Just weeks after finally agreeing to move forward with plans to demolish the Homer Educational and Recreational Complex, or HERC building, the Homer City Council heard a proposal to turn the old education building into an innovation center.
Joshua and Jeremiah Riley of the nonprofit Grow Economy pitched the idea to the council Monday night, saying other similar facilities have been built in various rural communities in the Lower 48 using federal and state funding sources.
The idea, Joshua Riley said, was to encourage new industry by offering a space where businesses in industries such as technology and engineering, for example, could get started. The proposal noted that Homer is a desirable location for such a center because of its central location in Kachemak Bay.
“The demolition of HERC would be costly, between $750,000 and $1 million. New construction at the site would be as high as $8.2 million. However, conserving this resource will enable HERC to become a place where Homer’s past and future connect,” said Joshua Riley.
They proposed that a nonprofit entity could partner with the city to manage the facility and develop long-term funding sources.
Jeremiah Riley, speaking telephonically, said he learned about the facility after having dinner with two of the council members recently. Riley is an attorney and owner of Premise, focusing on business law, government contracts and government relations in Utah, Alaska and Washington, D.C.
Several council members, including Council Member Rachel Lord, asked if a community the size of Homer could support an innovation center as such facilities are often found in larger cities.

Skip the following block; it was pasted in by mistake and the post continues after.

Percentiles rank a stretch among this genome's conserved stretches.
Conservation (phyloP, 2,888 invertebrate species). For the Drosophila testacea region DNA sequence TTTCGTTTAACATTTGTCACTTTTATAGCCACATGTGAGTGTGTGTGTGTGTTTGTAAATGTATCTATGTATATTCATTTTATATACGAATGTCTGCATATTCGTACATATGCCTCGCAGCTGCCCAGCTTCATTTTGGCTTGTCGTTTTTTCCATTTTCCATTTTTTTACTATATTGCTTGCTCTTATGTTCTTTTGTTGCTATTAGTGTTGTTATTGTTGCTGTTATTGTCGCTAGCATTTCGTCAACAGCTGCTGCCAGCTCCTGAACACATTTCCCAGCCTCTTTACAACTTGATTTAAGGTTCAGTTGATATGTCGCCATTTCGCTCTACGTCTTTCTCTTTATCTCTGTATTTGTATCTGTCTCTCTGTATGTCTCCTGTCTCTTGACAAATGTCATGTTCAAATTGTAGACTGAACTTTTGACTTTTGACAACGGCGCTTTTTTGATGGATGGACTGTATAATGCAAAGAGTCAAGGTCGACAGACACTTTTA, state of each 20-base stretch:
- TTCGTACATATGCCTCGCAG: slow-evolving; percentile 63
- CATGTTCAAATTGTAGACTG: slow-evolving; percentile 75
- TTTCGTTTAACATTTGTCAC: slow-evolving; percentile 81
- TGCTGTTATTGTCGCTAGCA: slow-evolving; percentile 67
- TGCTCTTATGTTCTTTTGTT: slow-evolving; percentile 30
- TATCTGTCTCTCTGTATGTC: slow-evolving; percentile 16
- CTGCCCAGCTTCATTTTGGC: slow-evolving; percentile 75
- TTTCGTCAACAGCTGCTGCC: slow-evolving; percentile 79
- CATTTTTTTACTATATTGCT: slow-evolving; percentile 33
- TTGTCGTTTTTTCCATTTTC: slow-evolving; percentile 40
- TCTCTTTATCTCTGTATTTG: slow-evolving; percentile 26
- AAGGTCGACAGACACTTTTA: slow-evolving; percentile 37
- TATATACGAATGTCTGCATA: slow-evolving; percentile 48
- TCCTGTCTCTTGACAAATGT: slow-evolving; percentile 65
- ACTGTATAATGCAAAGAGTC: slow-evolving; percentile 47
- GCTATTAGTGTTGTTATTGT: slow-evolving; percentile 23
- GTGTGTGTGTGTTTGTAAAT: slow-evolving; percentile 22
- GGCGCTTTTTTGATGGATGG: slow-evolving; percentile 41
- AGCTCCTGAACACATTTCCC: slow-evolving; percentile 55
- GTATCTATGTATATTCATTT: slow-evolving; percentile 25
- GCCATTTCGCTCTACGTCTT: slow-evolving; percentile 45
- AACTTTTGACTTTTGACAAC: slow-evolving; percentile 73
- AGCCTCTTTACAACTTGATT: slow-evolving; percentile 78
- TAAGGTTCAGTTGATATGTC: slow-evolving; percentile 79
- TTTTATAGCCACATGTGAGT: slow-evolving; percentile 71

"I would really want to see the long-term look at sustainability of a program if there’s public money involved Homer holding a lot of responsibility and the associated risk,' said Councilmember Lord.
Councilmember Heath Smith said, that the city has already dedicated itself to spending $35,000 for a study on how to demolish the HERC building and as much as $1 million for the actual demolition. In the end, all the city would be left with for that expenditure would be an empty lot. With the innovation center proposal, it might at the very least come out with a building that is fully functional and updated.
"I think it behooves us to look at this from another angle,” said Councilmember Smith.
In other news, the city passed several ordinances refining Homer city code pertaining to public utility systems and allowing buildings up to 75 feet high in the East End mixed use district with a conditional use permit.
The city council voted against a resolution supporting the construction ad operation of the Alaska Liquefied Natural Gas Project in Nikiski, which was brought to the council by councilmember Tom Stroozas.
The council expressed its gratitude to outgoing city attorney Holly Wells with the legal firm Birch, Horton, Bittner and Cherot for her many years of service to the city. Wells had served as the city’s main legal counsel for 11 years. The firm of Jermain, Dunnagan and Owens, P.C. of Anchorage was awarded the contract for general legal counsel services earlier this month.